In sum, intellectual property owners may seek claims for damages or profits in respect of convoyed goods or services if it is shown that the sale of such goods or services was driven by the sale of the protected article. Consideration should be had to whether the convoyed goods or services are collateral to another article, or part of a multi-component article, and apportionment of sales attributable to the patented article.

[1] OOO Abbott v Design & Display [2017] EWHC 932 (IPEC) (“OOO Abbott v Design”) (UK HC) at [37(1)], summarising and applying principles from Design & Display Ltd v Ooo Abbott & Anor [2016] EWCA Civ 95 (UK CA).
[2] OOO Abbott v Design at [37(6)].
[3] OOO Abbott v Design at [37(7)].
[4] OOO Abbott v Design at [37(8)].
[5] OOO Abbott v Design at [37(9)].
[6] WIPO Advisory Committee on Enforcement, “THE QUANTIFICATION OF DAMAGES IN CASES OF IP INFRINGEMENTS”, WIPO/ACE/13/9, 7 August 2018 at [21]-[23].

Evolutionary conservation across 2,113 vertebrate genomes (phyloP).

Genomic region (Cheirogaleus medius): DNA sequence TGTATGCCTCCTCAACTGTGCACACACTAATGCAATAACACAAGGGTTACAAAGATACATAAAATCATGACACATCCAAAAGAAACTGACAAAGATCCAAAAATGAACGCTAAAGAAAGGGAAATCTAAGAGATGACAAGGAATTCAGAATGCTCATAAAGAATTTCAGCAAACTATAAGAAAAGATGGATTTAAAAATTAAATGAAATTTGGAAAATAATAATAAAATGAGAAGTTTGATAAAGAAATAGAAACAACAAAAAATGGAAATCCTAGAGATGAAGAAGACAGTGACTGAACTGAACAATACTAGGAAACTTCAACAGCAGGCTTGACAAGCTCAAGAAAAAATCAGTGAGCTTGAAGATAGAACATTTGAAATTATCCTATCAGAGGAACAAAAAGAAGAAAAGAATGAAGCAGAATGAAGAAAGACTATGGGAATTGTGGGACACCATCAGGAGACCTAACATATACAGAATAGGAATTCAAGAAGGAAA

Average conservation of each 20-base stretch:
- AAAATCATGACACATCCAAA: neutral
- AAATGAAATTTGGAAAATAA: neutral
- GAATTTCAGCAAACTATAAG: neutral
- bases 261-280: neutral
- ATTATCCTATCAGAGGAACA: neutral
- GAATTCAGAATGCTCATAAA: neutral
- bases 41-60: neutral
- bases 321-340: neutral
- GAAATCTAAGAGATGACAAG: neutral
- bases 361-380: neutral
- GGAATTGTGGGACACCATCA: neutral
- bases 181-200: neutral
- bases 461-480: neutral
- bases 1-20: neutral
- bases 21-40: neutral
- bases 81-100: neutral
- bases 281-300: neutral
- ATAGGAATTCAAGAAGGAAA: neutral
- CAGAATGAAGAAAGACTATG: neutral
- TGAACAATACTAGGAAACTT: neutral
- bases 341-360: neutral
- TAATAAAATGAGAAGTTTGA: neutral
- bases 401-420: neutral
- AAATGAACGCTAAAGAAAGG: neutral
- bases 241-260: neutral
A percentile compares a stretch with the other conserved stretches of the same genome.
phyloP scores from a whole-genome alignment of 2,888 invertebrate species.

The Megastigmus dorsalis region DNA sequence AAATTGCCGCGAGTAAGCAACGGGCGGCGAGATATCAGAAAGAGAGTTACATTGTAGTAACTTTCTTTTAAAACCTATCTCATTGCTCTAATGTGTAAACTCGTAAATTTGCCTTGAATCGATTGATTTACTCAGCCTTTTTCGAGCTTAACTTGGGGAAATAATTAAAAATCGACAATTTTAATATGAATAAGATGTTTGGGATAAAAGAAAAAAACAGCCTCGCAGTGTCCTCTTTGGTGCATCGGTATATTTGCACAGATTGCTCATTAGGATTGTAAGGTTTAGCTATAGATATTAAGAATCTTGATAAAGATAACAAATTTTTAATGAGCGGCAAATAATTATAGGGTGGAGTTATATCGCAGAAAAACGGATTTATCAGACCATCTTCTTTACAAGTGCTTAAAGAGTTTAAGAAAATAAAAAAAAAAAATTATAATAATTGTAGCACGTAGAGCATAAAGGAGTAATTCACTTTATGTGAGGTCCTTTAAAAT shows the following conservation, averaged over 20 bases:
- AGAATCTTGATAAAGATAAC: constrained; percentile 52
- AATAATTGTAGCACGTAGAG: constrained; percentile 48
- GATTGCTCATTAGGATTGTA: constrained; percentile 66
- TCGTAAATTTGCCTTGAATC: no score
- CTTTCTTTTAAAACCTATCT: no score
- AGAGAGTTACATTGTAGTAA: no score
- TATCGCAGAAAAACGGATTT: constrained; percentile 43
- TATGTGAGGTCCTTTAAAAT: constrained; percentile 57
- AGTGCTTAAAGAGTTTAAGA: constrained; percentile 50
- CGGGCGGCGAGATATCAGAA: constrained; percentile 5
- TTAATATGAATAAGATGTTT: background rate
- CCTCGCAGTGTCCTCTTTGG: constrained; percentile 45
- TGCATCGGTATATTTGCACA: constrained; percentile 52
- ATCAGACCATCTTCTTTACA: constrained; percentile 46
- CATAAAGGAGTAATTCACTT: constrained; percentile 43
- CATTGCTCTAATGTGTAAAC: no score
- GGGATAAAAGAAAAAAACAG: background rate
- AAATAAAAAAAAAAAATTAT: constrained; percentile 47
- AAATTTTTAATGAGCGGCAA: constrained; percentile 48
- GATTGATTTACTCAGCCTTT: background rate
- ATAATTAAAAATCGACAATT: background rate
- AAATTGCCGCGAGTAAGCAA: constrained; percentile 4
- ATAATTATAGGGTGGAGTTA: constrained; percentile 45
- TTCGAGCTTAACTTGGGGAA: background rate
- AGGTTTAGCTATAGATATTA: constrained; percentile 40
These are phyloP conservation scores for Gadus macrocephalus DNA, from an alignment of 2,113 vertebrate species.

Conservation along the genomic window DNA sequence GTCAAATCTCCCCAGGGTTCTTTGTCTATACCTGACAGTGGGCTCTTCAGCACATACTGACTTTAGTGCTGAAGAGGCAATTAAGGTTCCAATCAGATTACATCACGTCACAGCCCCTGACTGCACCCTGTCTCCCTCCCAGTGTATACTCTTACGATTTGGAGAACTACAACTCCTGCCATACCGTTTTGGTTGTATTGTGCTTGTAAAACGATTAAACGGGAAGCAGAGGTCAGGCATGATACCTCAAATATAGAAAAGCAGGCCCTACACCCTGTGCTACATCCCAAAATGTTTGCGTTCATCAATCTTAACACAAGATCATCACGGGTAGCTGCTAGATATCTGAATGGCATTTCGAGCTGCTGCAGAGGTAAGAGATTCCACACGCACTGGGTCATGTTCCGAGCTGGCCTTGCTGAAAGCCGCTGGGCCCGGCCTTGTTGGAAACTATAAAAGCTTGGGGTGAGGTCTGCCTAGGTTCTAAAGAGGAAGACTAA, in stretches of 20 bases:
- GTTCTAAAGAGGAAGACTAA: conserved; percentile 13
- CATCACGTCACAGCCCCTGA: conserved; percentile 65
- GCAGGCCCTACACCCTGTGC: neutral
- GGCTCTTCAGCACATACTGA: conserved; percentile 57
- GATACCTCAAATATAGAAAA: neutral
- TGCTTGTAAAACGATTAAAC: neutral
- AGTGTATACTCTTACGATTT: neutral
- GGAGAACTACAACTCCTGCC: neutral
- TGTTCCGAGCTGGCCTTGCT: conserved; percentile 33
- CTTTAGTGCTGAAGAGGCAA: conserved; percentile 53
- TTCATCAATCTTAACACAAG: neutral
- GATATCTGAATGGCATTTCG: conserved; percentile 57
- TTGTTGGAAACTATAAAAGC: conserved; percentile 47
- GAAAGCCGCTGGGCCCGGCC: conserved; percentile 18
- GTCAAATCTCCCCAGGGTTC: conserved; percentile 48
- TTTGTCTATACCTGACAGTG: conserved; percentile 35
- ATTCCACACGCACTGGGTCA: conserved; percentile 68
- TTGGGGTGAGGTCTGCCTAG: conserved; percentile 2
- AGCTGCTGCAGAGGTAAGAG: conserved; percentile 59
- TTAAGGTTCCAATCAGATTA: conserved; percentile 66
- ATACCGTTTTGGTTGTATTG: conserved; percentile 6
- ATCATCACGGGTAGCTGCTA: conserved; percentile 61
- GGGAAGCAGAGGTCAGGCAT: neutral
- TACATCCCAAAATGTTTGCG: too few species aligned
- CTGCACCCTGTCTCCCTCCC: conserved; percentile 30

[7] Rite-Hite Corp. v. Kelley Co, Inc. 56 F.3d 1538 at 1550, 35 U.S.P.Q.2d 1065 (Fed. Cir. 1995) (en banc) at 1073.
[8] Westinghouse, 225 U.S. at 615, 32 S.Ct. at 694-95.
[9] State Indus. v. Mor-Flo Indus., 883 F.2d 1573, 1580, 12 USPQ2d 1026, 1031 (Fed. Cir. 1989); TWM Mfg. CO. v. Dura Corp., 789 F.2d 895, 900-901, 229 USPQ 525, 528 (Fed. Cir.), cert. denied, 479 U.S. 852, 107 S.Ct. 183, 93 L.Ed.2d 117 (1986).
[10] Rite-Hite Corp. v. Kelley Co, Inc. 56 F.3d 1538, 35 U.S.P.Q.2d 1065 (Fed. Cir. 1995) (en banc).
[11] Rite-Hite Corp. v. Kelley Co, Inc. 56 F.3d 1538 at 1551, 35 U.S.P.Q.2d 1065 (Fed. Cir. 1995) (en banc) at 1073-1074.
[12] King Instruments Corporation v. Luciano Perego, 65 F.3d 941 (Fed. Cir. 1995), 36 U.S.P.Q.2d 1129.
[13] OOO Abbott v Design & Display [2017] EWHC 932 (IPEC) (UK HC).